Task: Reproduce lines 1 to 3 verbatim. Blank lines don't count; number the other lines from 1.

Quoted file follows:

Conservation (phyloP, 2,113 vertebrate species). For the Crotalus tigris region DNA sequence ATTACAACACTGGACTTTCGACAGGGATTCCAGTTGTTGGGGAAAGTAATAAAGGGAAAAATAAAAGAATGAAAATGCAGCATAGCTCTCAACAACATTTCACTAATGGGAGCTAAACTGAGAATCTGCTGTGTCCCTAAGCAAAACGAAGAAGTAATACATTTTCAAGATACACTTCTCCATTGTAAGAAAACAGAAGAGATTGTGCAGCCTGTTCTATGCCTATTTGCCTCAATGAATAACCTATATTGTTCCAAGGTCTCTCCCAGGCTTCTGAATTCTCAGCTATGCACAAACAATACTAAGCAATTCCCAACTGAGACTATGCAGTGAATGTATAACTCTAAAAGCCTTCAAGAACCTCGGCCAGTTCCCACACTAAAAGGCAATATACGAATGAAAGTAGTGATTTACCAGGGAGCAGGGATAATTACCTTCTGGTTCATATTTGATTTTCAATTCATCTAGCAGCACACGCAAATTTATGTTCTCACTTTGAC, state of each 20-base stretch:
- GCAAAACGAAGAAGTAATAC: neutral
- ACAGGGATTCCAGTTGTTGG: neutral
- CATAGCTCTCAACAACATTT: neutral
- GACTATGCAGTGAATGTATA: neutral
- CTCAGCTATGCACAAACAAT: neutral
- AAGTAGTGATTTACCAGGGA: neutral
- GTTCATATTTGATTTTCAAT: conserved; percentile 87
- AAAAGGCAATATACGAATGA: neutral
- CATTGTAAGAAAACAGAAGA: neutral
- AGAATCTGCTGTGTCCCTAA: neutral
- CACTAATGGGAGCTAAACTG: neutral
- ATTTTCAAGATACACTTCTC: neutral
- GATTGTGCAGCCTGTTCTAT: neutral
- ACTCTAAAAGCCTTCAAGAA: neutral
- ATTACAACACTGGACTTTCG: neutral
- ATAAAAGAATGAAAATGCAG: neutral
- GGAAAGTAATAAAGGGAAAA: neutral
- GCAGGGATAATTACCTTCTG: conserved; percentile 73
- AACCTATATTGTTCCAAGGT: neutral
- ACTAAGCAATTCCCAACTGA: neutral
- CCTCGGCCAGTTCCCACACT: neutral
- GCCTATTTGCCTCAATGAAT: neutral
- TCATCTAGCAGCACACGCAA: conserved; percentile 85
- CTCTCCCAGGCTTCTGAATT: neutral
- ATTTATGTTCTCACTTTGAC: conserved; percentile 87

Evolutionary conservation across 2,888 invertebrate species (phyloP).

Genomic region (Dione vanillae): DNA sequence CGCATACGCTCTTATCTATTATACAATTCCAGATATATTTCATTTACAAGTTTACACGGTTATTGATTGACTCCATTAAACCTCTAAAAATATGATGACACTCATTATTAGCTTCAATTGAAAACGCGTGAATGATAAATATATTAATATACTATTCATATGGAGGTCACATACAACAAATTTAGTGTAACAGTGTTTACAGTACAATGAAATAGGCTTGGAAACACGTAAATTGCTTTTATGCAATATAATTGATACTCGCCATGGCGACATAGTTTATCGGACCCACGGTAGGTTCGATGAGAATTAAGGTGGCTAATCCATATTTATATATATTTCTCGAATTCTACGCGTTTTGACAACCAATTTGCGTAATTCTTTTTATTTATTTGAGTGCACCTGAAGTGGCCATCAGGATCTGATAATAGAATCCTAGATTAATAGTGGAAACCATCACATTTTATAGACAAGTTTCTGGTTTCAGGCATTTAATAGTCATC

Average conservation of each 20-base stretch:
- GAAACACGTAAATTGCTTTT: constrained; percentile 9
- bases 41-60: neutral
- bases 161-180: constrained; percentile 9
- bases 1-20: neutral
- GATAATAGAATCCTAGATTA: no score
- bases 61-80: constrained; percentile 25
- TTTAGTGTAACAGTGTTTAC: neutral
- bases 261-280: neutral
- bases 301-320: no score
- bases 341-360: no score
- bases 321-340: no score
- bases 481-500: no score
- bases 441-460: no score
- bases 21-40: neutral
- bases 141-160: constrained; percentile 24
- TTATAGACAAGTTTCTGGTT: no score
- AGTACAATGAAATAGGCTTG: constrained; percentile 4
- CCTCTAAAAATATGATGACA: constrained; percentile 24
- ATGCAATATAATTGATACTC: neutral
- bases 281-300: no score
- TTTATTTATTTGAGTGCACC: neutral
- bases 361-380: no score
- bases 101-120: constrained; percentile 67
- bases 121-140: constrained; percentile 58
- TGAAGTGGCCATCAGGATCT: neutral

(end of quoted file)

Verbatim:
Conservation (phyloP, 2,113 vertebrate species). For the Crotalus tigris region DNA sequence ATTACAACACTGGACTTTCGACAGGGATTCCAGTTGTTGGGGAAAGTAATAAAGGGAAAAATAAAAGAATGAAAATGCAGCATAGCTCTCAACAACATTTCACTAATGGGAGCTAAACTGAGAATCTGCTGTGTCCCTAAGCAAAACGAAGAAGTAATACATTTTCAAGATACACTTCTCCATTGTAAGAAAACAGAAGAGATTGTGCAGCCTGTTCTATGCCTATTTGCCTCAATGAATAACCTATATTGTTCCAAGGTCTCTCCCAGGCTTCTGAATTCTCAGCTATGCACAAACAATACTAAGCAATTCCCAACTGAGACTATGCAGTGAATGTATAACTCTAAAAGCCTTCAAGAACCTCGGCCAGTTCCCACACTAAAAGGCAATATACGAATGAAAGTAGTGATTTACCAGGGAGCAGGGATAATTACCTTCTGGTTCATATTTGATTTTCAATTCATCTAGCAGCACACGCAAATTTATGTTCTCACTTTGAC, state of each 20-base stretch:
- GCAAAACGAAGAAGTAATAC: neutral
- ACAGGGATTCCAGTTGTTGG: neutral